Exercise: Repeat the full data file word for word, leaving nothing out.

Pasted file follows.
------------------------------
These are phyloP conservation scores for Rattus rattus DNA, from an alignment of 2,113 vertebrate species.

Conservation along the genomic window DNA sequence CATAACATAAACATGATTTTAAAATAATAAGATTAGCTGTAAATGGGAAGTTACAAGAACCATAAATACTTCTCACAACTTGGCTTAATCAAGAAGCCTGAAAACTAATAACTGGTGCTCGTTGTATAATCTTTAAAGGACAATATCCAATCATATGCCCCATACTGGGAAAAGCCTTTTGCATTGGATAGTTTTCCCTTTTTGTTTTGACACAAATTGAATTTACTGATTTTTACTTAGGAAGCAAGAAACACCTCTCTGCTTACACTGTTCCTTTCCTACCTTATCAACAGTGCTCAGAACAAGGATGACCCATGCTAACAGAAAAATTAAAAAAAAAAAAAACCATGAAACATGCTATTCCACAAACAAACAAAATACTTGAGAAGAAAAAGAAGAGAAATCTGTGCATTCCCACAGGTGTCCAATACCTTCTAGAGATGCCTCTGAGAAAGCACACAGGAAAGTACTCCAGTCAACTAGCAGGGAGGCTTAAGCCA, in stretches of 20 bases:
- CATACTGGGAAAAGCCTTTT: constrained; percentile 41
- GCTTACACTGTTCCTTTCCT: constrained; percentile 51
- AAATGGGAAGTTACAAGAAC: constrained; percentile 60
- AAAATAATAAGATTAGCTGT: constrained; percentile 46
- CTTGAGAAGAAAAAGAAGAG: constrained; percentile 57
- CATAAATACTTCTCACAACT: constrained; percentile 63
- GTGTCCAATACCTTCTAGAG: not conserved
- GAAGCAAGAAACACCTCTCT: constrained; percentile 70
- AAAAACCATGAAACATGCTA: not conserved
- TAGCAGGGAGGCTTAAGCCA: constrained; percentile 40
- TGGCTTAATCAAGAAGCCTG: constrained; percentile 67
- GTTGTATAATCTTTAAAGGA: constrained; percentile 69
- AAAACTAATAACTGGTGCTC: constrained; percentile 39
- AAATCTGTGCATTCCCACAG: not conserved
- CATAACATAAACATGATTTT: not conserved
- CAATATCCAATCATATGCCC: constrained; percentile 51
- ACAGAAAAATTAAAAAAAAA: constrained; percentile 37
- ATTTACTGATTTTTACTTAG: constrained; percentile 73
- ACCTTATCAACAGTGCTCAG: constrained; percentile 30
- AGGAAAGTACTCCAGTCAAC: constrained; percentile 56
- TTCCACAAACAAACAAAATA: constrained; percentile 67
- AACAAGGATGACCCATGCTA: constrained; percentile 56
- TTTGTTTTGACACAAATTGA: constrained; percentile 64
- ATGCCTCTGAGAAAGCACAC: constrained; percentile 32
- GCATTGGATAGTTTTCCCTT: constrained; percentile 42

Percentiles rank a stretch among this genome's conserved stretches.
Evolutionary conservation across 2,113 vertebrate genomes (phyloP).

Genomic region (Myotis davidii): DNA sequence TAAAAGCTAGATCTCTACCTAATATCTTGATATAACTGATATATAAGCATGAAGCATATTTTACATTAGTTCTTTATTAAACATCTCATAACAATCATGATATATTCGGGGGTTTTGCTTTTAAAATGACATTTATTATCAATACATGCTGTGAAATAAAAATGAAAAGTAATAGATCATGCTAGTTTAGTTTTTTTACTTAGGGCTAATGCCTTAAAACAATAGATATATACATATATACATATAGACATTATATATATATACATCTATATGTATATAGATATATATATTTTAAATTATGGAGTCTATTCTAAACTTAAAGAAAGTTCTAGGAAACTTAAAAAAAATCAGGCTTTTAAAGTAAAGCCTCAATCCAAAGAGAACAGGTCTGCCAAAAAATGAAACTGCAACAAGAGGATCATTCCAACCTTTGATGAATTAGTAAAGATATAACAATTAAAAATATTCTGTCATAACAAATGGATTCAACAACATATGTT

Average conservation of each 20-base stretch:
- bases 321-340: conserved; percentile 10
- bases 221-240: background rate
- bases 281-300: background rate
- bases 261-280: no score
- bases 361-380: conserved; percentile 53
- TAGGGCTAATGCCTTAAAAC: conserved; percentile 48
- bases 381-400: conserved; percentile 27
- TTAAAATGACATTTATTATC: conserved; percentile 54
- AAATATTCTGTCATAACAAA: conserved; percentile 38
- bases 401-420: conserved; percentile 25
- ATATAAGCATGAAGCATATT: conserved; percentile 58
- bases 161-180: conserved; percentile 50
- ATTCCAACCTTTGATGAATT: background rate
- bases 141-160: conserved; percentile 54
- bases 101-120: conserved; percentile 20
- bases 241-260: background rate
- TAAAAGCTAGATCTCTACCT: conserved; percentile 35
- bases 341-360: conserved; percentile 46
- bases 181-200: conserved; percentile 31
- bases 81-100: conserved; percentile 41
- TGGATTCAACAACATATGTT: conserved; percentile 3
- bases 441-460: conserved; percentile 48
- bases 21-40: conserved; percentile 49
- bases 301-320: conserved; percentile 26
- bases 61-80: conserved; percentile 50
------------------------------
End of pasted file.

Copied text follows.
These are phyloP conservation scores for Rattus rattus DNA, from an alignment of 2,113 vertebrate species.

Conservation along the genomic window DNA sequence CATAACATAAACATGATTTTAAAATAATAAGATTAGCTGTAAATGGGAAGTTACAAGAACCATAAATACTTCTCACAACTTGGCTTAATCAAGAAGCCTGAAAACTAATAACTGGTGCTCGTTGTATAATCTTTAAAGGACAATATCCAATCATATGCCCCATACTGGGAAAAGCCTTTTGCATTGGATAGTTTTCCCTTTTTGTTTTGACACAAATTGAATTTACTGATTTTTACTTAGGAAGCAAGAAACACCTCTCTGCTTACACTGTTCCTTTCCTACCTTATCAACAGTGCTCAGAACAAGGATGACCCATGCTAACAGAAAAATTAAAAAAAAAAAAAACCATGAAACATGCTATTCCACAAACAAACAAAATACTTGAGAAGAAAAAGAAGAGAAATCTGTGCATTCCCACAGGTGTCCAATACCTTCTAGAGATGCCTCTGAGAAAGCACACAGGAAAGTACTCCAGTCAACTAGCAGGGAGGCTTAAGCCA, in stretches of 20 bases:
- CATACTGGGAAAAGCCTTTT: constrained; percentile 41
- GCTTACACTGTTCCTTTCCT: constrained; percentile 51
- AAATGGGAAGTTACAAGAAC: constrained; percentile 60
- AAAATAATAAGATTAGCTGT: constrained; percentile 46
- CTTGAGAAGAAAAAGAAGAG: constrained; percentile 57
- CATAAATACTTCTCACAACT: constrained; percentile 63
- GTGTCCAATACCTTCTAGAG: not conserved
- GAAGCAAGAAACACCTCTCT: constrained; percentile 70
- AAAAACCATGAAACATGCTA: not conserved
- TAGCAGGGAGGCTTAAGCCA: constrained; percentile 40
- TGGCTTAATCAAGAAGCCTG: constrained; percentile 67
- GTTGTATAATCTTTAAAGGA: constrained; percentile 69
- AAAACTAATAACTGGTGCTC: constrained; percentile 39
- AAATCTGTGCATTCCCACAG: not conserved
- CATAACATAAACATGATTTT: not conserved
- CAATATCCAATCATATGCCC: constrained; percentile 51
- ACAGAAAAATTAAAAAAAAA: constrained; percentile 37
- ATTTACTGATTTTTACTTAG: constrained; percentile 73
- ACCTTATCAACAGTGCTCAG: constrained; percentile 30
- AGGAAAGTACTCCAGTCAAC: constrained; percentile 56
- TTCCACAAACAAACAAAATA: constrained; percentile 67
- AACAAGGATGACCCATGCTA: constrained; percentile 56
- TTTGTTTTGACACAAATTGA: constrained; percentile 64
- ATGCCTCTGAGAAAGCACAC: constrained; percentile 32
- GCATTGGATAGTTTTCCCTT: constrained; percentile 42

Percentiles rank a stretch among this genome's conserved stretches.
Evolutionary conservation across 2,113 vertebrate genomes (phyloP).

Genomic region (Myotis davidii): DNA sequence TAAAAGCTAGATCTCTACCTAATATCTTGATATAACTGATATATAAGCATGAAGCATATTTTACATTAGTTCTTTATTAAACATCTCATAACAATCATGATATATTCGGGGGTTTTGCTTTTAAAATGACATTTATTATCAATACATGCTGTGAAATAAAAATGAAAAGTAATAGATCATGCTAGTTTAGTTTTTTTACTTAGGGCTAATGCCTTAAAACAATAGATATATACATATATACATATAGACATTATATATATATACATCTATATGTATATAGATATATATATTTTAAATTATGGAGTCTATTCTAAACTTAAAGAAAGTTCTAGGAAACTTAAAAAAAATCAGGCTTTTAAAGTAAAGCCTCAATCCAAAGAGAACAGGTCTGCCAAAAAATGAAACTGCAACAAGAGGATCATTCCAACCTTTGATGAATTAGTAAAGATATAACAATTAAAAATATTCTGTCATAACAAATGGATTCAACAACATATGTT

Average conservation of each 20-base stretch:
- bases 321-340: conserved; percentile 10
- bases 221-240: background rate
- bases 281-300: background rate
- bases 261-280: no score
- bases 361-380: conserved; percentile 53
- TAGGGCTAATGCCTTAAAAC: conserved; percentile 48
- bases 381-400: conserved; percentile 27
- TTAAAATGACATTTATTATC: conserved; percentile 54
- AAATATTCTGTCATAACAAA: conserved; percentile 38
- bases 401-420: conserved; percentile 25
- ATATAAGCATGAAGCATATT: conserved; percentile 58
- bases 161-180: conserved; percentile 50
- ATTCCAACCTTTGATGAATT: background rate
- bases 141-160: conserved; percentile 54
- bases 101-120: conserved; percentile 20
- bases 241-260: background rate
- TAAAAGCTAGATCTCTACCT: conserved; percentile 35
- bases 341-360: conserved; percentile 46
- bases 181-200: conserved; percentile 31
- bases 81-100: conserved; percentile 41
- TGGATTCAACAACATATGTT: conserved; percentile 3
- bases 441-460: conserved; percentile 48
- bases 21-40: conserved; percentile 49
- bases 301-320: conserved; percentile 26
- bases 61-80: conserved; percentile 50